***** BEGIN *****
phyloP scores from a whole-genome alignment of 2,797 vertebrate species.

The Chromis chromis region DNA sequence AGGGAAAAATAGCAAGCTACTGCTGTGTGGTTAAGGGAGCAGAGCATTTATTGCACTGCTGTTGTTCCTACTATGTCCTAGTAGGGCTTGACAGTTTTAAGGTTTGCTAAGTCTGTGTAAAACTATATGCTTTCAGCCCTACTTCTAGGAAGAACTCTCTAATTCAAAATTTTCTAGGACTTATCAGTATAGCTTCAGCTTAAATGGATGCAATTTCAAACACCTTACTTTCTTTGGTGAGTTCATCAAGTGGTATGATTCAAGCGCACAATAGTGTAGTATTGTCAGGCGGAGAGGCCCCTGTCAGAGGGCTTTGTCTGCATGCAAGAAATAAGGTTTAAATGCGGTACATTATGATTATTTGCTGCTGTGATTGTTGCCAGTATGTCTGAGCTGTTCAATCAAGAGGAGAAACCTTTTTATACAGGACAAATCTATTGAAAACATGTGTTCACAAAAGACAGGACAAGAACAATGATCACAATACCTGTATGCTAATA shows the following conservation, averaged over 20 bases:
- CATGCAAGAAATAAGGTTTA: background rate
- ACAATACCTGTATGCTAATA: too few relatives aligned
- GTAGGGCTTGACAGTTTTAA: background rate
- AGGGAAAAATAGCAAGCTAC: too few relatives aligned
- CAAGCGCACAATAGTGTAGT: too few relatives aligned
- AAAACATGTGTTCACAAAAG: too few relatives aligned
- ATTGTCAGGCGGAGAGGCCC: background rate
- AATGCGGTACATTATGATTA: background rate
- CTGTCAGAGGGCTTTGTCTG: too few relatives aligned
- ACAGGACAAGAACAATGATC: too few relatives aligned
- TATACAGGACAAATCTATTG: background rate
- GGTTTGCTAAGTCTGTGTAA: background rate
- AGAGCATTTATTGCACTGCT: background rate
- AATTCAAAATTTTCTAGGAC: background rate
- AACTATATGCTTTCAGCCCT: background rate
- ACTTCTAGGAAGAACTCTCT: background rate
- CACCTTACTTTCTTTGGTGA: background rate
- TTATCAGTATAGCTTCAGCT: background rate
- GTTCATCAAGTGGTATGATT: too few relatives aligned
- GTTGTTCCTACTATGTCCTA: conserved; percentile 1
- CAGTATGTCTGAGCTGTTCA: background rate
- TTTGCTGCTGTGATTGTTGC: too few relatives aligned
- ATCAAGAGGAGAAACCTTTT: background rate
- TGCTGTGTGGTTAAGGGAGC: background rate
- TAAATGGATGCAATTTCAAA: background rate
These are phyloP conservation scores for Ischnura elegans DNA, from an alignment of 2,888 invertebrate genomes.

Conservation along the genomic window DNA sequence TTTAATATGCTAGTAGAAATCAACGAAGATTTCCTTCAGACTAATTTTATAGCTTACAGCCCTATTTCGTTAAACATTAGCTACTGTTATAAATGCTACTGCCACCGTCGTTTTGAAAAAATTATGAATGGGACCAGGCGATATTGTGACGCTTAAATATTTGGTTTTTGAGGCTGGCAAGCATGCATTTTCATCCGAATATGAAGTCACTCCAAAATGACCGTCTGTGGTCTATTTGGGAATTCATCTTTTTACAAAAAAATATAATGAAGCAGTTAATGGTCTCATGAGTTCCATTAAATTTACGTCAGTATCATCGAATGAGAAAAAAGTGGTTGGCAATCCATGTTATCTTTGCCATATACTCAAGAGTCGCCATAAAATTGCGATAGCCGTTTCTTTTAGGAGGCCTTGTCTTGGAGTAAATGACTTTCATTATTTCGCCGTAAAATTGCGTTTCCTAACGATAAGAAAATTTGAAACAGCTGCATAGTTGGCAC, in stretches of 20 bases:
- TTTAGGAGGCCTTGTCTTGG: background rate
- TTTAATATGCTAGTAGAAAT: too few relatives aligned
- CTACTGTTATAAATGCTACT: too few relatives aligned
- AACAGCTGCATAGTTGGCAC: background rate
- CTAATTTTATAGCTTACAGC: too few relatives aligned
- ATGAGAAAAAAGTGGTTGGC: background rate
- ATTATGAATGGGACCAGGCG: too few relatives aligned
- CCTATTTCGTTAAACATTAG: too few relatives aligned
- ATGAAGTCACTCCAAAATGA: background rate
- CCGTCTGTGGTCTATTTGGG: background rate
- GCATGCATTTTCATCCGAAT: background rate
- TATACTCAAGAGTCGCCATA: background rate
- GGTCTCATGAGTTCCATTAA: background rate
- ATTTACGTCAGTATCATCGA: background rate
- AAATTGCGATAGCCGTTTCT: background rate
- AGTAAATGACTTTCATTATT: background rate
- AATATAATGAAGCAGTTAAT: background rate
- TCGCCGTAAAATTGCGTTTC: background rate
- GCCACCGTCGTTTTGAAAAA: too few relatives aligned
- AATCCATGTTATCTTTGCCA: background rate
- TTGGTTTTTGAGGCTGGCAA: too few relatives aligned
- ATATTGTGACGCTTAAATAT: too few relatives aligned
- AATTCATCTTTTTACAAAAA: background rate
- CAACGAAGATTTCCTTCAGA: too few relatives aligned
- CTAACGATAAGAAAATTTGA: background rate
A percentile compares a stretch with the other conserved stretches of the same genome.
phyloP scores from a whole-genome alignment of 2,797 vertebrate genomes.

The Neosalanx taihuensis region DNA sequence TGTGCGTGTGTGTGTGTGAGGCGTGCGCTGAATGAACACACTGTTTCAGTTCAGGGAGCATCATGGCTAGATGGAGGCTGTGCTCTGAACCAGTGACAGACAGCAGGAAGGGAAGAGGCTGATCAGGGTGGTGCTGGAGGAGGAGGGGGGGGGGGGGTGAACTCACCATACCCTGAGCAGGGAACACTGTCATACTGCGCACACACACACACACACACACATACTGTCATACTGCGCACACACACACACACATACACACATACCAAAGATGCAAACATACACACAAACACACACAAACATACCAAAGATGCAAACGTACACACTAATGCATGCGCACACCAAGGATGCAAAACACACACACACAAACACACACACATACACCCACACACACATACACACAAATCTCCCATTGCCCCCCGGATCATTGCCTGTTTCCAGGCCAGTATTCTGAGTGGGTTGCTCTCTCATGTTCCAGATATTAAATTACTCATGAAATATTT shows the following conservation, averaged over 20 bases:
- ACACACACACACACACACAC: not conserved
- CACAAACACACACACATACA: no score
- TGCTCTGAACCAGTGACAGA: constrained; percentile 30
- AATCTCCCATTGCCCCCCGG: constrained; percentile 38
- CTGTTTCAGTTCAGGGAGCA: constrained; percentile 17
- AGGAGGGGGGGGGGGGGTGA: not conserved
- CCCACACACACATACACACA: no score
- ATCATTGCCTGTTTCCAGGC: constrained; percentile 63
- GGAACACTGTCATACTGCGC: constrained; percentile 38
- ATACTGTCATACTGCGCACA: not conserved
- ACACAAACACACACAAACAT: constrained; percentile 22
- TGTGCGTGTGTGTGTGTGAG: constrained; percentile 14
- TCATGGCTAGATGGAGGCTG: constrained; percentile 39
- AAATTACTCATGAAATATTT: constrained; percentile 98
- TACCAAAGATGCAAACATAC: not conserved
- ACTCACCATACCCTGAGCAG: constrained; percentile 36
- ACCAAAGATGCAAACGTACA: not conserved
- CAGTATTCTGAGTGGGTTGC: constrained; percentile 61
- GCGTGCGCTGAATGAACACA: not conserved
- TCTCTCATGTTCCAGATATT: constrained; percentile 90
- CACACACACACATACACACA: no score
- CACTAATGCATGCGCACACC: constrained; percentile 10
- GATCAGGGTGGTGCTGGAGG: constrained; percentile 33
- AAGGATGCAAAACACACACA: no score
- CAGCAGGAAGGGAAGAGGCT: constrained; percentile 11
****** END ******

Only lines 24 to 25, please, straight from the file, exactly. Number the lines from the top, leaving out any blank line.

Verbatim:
- TTTGCTGCTGTGATTGTTGC: too few relatives aligned
- ATCAAGAGGAGAAACCTTTT: background rate